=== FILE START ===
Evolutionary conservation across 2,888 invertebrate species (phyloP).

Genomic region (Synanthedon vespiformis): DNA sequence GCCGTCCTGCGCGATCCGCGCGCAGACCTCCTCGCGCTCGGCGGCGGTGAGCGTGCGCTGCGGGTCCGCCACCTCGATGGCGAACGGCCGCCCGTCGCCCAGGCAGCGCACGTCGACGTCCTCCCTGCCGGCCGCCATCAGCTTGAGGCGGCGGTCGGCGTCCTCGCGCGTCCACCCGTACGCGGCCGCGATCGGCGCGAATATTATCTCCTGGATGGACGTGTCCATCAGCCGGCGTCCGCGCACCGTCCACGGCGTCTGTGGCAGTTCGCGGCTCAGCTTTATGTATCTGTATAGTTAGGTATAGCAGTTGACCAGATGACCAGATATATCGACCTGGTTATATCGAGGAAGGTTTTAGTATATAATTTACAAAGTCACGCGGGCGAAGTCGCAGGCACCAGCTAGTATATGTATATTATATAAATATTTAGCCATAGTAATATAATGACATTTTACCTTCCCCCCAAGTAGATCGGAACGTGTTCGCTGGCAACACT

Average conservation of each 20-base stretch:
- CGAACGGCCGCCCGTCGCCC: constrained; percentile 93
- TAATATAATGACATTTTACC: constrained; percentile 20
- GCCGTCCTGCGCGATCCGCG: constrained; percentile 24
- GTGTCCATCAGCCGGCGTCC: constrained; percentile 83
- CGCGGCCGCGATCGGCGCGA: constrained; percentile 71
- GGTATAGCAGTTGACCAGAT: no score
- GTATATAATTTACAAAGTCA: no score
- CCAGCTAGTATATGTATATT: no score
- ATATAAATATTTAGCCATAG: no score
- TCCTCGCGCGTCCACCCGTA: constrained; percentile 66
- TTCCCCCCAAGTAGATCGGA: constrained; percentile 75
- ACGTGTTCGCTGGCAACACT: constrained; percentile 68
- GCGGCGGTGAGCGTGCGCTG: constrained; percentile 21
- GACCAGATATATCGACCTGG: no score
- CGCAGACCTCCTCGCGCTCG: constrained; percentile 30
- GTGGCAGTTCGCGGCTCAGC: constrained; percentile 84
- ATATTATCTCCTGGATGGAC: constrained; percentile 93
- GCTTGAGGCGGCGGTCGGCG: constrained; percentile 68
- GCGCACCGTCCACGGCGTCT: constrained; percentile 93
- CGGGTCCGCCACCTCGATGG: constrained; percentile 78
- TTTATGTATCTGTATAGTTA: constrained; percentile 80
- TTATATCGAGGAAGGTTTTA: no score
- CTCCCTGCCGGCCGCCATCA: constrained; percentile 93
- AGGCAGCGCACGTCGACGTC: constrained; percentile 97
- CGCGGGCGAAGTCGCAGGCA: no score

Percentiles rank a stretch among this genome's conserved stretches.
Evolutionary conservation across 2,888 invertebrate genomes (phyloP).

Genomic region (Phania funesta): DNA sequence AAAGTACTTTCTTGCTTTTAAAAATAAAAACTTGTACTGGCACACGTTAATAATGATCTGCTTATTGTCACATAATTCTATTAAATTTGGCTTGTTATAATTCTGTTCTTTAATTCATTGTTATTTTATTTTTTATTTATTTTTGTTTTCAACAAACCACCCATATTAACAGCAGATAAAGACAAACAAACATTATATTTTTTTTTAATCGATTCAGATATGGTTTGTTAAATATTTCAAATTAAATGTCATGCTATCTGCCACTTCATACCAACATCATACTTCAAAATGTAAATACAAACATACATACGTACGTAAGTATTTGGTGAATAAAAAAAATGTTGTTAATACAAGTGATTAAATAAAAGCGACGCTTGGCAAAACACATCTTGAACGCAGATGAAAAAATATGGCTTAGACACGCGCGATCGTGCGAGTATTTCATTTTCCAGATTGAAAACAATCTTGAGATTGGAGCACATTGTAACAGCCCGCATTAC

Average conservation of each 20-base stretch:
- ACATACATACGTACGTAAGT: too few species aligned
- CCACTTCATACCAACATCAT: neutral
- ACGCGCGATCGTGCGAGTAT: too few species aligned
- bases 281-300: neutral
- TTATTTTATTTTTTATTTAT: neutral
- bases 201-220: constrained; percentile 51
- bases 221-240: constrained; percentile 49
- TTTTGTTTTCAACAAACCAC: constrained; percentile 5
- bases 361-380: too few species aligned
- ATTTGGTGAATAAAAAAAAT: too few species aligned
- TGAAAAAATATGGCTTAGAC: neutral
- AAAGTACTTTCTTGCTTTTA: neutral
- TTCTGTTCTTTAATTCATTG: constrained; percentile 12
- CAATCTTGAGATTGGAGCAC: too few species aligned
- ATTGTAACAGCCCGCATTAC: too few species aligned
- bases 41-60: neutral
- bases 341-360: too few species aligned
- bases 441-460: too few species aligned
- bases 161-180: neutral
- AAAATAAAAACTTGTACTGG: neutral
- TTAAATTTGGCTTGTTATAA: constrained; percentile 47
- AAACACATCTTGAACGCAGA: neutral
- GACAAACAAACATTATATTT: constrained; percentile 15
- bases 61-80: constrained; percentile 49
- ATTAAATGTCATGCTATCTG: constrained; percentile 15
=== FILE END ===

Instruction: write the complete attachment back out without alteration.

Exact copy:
Evolutionary conservation across 2,888 invertebrate species (phyloP).

Genomic region (Synanthedon vespiformis): DNA sequence GCCGTCCTGCGCGATCCGCGCGCAGACCTCCTCGCGCTCGGCGGCGGTGAGCGTGCGCTGCGGGTCCGCCACCTCGATGGCGAACGGCCGCCCGTCGCCCAGGCAGCGCACGTCGACGTCCTCCCTGCCGGCCGCCATCAGCTTGAGGCGGCGGTCGGCGTCCTCGCGCGTCCACCCGTACGCGGCCGCGATCGGCGCGAATATTATCTCCTGGATGGACGTGTCCATCAGCCGGCGTCCGCGCACCGTCCACGGCGTCTGTGGCAGTTCGCGGCTCAGCTTTATGTATCTGTATAGTTAGGTATAGCAGTTGACCAGATGACCAGATATATCGACCTGGTTATATCGAGGAAGGTTTTAGTATATAATTTACAAAGTCACGCGGGCGAAGTCGCAGGCACCAGCTAGTATATGTATATTATATAAATATTTAGCCATAGTAATATAATGACATTTTACCTTCCCCCCAAGTAGATCGGAACGTGTTCGCTGGCAACACT

Average conservation of each 20-base stretch:
- CGAACGGCCGCCCGTCGCCC: constrained; percentile 93
- TAATATAATGACATTTTACC: constrained; percentile 20
- GCCGTCCTGCGCGATCCGCG: constrained; percentile 24
- GTGTCCATCAGCCGGCGTCC: constrained; percentile 83
- CGCGGCCGCGATCGGCGCGA: constrained; percentile 71
- GGTATAGCAGTTGACCAGAT: no score
- GTATATAATTTACAAAGTCA: no score
- CCAGCTAGTATATGTATATT: no score
- ATATAAATATTTAGCCATAG: no score
- TCCTCGCGCGTCCACCCGTA: constrained; percentile 66
- TTCCCCCCAAGTAGATCGGA: constrained; percentile 75
- ACGTGTTCGCTGGCAACACT: constrained; percentile 68
- GCGGCGGTGAGCGTGCGCTG: constrained; percentile 21
- GACCAGATATATCGACCTGG: no score
- CGCAGACCTCCTCGCGCTCG: constrained; percentile 30
- GTGGCAGTTCGCGGCTCAGC: constrained; percentile 84
- ATATTATCTCCTGGATGGAC: constrained; percentile 93
- GCTTGAGGCGGCGGTCGGCG: constrained; percentile 68
- GCGCACCGTCCACGGCGTCT: constrained; percentile 93
- CGGGTCCGCCACCTCGATGG: constrained; percentile 78
- TTTATGTATCTGTATAGTTA: constrained; percentile 80
- TTATATCGAGGAAGGTTTTA: no score
- CTCCCTGCCGGCCGCCATCA: constrained; percentile 93
- AGGCAGCGCACGTCGACGTC: constrained; percentile 97
- CGCGGGCGAAGTCGCAGGCA: no score

Percentiles rank a stretch among this genome's conserved stretches.
Evolutionary conservation across 2,888 invertebrate genomes (phyloP).

Genomic region (Phania funesta): DNA sequence AAAGTACTTTCTTGCTTTTAAAAATAAAAACTTGTACTGGCACACGTTAATAATGATCTGCTTATTGTCACATAATTCTATTAAATTTGGCTTGTTATAATTCTGTTCTTTAATTCATTGTTATTTTATTTTTTATTTATTTTTGTTTTCAACAAACCACCCATATTAACAGCAGATAAAGACAAACAAACATTATATTTTTTTTTAATCGATTCAGATATGGTTTGTTAAATATTTCAAATTAAATGTCATGCTATCTGCCACTTCATACCAACATCATACTTCAAAATGTAAATACAAACATACATACGTACGTAAGTATTTGGTGAATAAAAAAAATGTTGTTAATACAAGTGATTAAATAAAAGCGACGCTTGGCAAAACACATCTTGAACGCAGATGAAAAAATATGGCTTAGACACGCGCGATCGTGCGAGTATTTCATTTTCCAGATTGAAAACAATCTTGAGATTGGAGCACATTGTAACAGCCCGCATTAC

Average conservation of each 20-base stretch:
- ACATACATACGTACGTAAGT: too few species aligned
- CCACTTCATACCAACATCAT: neutral
- ACGCGCGATCGTGCGAGTAT: too few species aligned
- bases 281-300: neutral
- TTATTTTATTTTTTATTTAT: neutral
- bases 201-220: constrained; percentile 51
- bases 221-240: constrained; percentile 49
- TTTTGTTTTCAACAAACCAC: constrained; percentile 5
- bases 361-380: too few species aligned
- ATTTGGTGAATAAAAAAAAT: too few species aligned
- TGAAAAAATATGGCTTAGAC: neutral
- AAAGTACTTTCTTGCTTTTA: neutral
- TTCTGTTCTTTAATTCATTG: constrained; percentile 12
- CAATCTTGAGATTGGAGCAC: too few species aligned
- ATTGTAACAGCCCGCATTAC: too few species aligned
- bases 41-60: neutral
- bases 341-360: too few species aligned
- bases 441-460: too few species aligned
- bases 161-180: neutral
- AAAATAAAAACTTGTACTGG: neutral
- TTAAATTTGGCTTGTTATAA: constrained; percentile 47
- AAACACATCTTGAACGCAGA: neutral
- GACAAACAAACATTATATTT: constrained; percentile 15
- bases 61-80: constrained; percentile 49
- ATTAAATGTCATGCTATCTG: constrained; percentile 15